You’ll need: a ripe mango or a pineapple, a banana (optional), a tin of coconut milk, a squeeze of lemon or lime and some maple syrup.
With the help of your toddler, peel and prepare your fruit. Blend together your fruit, with a suitable amount of coconut milk (let’s say half a tin, but taste and see). You could add a squeeze of lemon or lime and a squirt of maple syrup to make it yummier still.
Then with your toddler, fill your moulds with mixture and put them in the freezer.
Make them in the morning, and they should be ready to eat in the afternoon.
Tip: when you get them out of the freezer, run them under a hot tap, so they’re not too icy and you can squeeze them out of the moulds.
We’ve had fun making and eating these. Hope you do too.
My granny was a proper granny. She had the finest collection of hats known to humanity and a startling number of shoes accrued over seven decades or so.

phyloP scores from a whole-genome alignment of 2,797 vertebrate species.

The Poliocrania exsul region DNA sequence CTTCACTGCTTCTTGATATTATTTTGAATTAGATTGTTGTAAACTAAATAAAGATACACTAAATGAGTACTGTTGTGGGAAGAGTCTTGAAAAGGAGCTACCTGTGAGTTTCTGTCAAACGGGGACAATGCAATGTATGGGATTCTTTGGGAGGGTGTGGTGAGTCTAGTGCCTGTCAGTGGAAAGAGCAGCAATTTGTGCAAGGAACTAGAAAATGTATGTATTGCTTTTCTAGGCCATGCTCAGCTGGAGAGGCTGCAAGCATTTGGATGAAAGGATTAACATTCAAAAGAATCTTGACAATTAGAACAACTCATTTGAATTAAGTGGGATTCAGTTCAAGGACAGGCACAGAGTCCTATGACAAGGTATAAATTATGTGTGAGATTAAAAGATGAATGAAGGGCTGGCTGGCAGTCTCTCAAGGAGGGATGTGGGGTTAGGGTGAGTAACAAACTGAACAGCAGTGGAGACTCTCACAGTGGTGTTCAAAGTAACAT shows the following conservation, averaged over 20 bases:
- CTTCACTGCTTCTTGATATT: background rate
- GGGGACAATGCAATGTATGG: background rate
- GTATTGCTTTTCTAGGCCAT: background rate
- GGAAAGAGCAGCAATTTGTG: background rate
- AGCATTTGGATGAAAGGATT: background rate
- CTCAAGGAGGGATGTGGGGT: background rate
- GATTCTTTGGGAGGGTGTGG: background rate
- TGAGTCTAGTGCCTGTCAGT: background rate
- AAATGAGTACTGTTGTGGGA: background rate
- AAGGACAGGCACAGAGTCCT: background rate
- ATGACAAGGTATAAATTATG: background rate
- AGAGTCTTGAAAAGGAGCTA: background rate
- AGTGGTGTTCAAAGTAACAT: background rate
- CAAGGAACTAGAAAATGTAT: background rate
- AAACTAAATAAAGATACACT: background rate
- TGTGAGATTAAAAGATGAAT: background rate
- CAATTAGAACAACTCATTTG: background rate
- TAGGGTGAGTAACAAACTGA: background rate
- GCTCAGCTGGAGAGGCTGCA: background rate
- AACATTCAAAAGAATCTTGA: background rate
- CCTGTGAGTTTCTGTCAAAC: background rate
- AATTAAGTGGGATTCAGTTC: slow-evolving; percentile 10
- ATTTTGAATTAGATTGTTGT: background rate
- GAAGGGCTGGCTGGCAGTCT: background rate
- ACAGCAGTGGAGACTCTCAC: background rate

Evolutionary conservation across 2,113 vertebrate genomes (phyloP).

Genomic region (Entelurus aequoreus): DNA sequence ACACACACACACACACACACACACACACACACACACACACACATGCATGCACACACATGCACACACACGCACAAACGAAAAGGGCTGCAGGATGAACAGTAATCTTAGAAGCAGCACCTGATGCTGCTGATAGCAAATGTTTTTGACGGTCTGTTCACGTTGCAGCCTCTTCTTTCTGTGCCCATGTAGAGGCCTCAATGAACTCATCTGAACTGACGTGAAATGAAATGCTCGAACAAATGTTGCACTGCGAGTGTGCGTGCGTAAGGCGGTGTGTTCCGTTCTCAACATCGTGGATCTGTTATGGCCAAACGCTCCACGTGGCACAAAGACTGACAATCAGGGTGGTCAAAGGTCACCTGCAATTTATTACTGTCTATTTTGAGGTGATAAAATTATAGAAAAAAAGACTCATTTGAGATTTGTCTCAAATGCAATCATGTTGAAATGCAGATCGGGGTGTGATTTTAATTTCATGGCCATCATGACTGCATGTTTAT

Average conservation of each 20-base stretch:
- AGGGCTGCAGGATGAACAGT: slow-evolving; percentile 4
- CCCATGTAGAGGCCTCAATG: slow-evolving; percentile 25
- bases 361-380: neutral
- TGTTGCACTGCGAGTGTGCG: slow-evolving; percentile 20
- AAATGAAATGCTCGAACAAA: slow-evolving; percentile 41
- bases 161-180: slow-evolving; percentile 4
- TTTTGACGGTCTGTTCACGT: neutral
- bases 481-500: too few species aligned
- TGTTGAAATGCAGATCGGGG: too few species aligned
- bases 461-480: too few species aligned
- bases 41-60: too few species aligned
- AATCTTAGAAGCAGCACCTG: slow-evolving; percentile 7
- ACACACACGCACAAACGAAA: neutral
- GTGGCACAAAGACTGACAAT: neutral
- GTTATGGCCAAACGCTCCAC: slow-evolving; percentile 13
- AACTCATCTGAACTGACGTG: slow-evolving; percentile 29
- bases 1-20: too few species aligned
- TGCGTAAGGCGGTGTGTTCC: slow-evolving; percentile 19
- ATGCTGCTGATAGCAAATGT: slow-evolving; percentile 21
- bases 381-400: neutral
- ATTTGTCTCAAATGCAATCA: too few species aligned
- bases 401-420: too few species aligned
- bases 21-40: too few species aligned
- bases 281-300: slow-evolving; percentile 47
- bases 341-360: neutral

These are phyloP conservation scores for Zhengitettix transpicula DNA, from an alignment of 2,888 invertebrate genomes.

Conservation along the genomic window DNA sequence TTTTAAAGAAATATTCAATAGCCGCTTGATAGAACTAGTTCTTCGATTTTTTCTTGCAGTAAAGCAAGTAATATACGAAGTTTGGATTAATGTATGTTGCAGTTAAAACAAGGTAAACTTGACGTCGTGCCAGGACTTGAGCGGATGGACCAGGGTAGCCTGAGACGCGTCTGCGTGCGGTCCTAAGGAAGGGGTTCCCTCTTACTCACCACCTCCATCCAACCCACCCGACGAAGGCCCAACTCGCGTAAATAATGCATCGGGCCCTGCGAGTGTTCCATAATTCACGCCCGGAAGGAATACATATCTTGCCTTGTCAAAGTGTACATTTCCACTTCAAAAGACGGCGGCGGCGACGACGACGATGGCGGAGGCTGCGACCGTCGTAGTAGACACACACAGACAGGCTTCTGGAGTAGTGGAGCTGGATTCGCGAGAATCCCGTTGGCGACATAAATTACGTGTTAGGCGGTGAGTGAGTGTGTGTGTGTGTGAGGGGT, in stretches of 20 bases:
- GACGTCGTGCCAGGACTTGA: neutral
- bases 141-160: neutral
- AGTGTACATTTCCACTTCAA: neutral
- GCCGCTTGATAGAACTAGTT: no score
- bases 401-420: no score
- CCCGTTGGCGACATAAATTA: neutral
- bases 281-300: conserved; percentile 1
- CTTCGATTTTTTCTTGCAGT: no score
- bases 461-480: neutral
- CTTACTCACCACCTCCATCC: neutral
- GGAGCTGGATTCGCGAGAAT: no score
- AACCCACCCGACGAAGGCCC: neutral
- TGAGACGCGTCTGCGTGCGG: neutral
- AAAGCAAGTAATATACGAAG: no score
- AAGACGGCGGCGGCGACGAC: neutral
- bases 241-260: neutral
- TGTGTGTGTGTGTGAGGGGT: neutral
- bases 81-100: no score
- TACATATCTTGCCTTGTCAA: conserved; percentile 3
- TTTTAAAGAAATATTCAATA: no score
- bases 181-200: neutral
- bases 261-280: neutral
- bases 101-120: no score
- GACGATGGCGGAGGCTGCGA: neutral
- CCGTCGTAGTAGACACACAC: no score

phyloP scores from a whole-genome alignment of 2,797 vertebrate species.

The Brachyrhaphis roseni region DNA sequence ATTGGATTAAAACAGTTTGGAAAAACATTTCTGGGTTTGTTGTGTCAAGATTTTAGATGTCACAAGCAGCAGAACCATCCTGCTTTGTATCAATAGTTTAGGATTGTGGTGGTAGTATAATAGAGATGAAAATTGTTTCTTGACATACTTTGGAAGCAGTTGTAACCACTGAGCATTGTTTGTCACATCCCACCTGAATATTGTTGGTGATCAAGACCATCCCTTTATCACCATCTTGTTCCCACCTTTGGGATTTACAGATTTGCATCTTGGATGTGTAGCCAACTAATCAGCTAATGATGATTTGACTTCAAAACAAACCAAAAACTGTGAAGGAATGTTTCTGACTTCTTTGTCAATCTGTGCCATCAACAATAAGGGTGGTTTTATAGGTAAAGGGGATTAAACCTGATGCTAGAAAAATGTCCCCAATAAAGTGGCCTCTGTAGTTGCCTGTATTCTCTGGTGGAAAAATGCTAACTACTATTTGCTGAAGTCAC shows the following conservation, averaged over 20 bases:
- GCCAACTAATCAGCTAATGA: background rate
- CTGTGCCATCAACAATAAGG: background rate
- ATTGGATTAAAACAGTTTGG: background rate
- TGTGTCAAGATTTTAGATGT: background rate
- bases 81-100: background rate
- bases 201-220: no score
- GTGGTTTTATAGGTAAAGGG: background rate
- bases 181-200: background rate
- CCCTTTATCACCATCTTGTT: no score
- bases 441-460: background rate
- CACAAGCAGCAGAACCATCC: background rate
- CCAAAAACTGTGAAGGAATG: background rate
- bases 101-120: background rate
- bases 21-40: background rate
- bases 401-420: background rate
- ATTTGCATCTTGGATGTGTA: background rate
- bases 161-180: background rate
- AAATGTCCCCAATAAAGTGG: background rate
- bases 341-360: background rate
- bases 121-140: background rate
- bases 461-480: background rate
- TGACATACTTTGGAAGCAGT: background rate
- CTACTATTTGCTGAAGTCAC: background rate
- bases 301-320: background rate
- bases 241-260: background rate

By night, she wore plastic curlers in her hair and slept with a stick under her bed, ready to fight off assailants. By day, she sat in her rocking chair, knitting and watching black and white war films – that’s if she wasn’t gardening, decorating, cooking, baking, sewing, pressing flowers, making cards or entertaining her grandchildren with infinite patience.
I spent many happy Sunday afternoons perched on a stool by her side in the kitchen baking. We made butterfly cakes, coconut madeleines, melting moments, oat crunchies, eve puddings, apple tarts, jam tarts, toffee, jellies, doughnuts… I could go on, but my mouth’s watering already. My granny used heart-stopping quantities of golden syrup, treacle, sugar and Stork margarine, assuring me they were all good ingredients.
With such sunny memories, you’d have thought I’d have been delighted when my toddler started pulling up a stool of her own, standing alongside me in the kitchen and demanding to ‘do making’. But I’m ashamed to admit the opposite was true. Continue reading “‘Can I do making?’”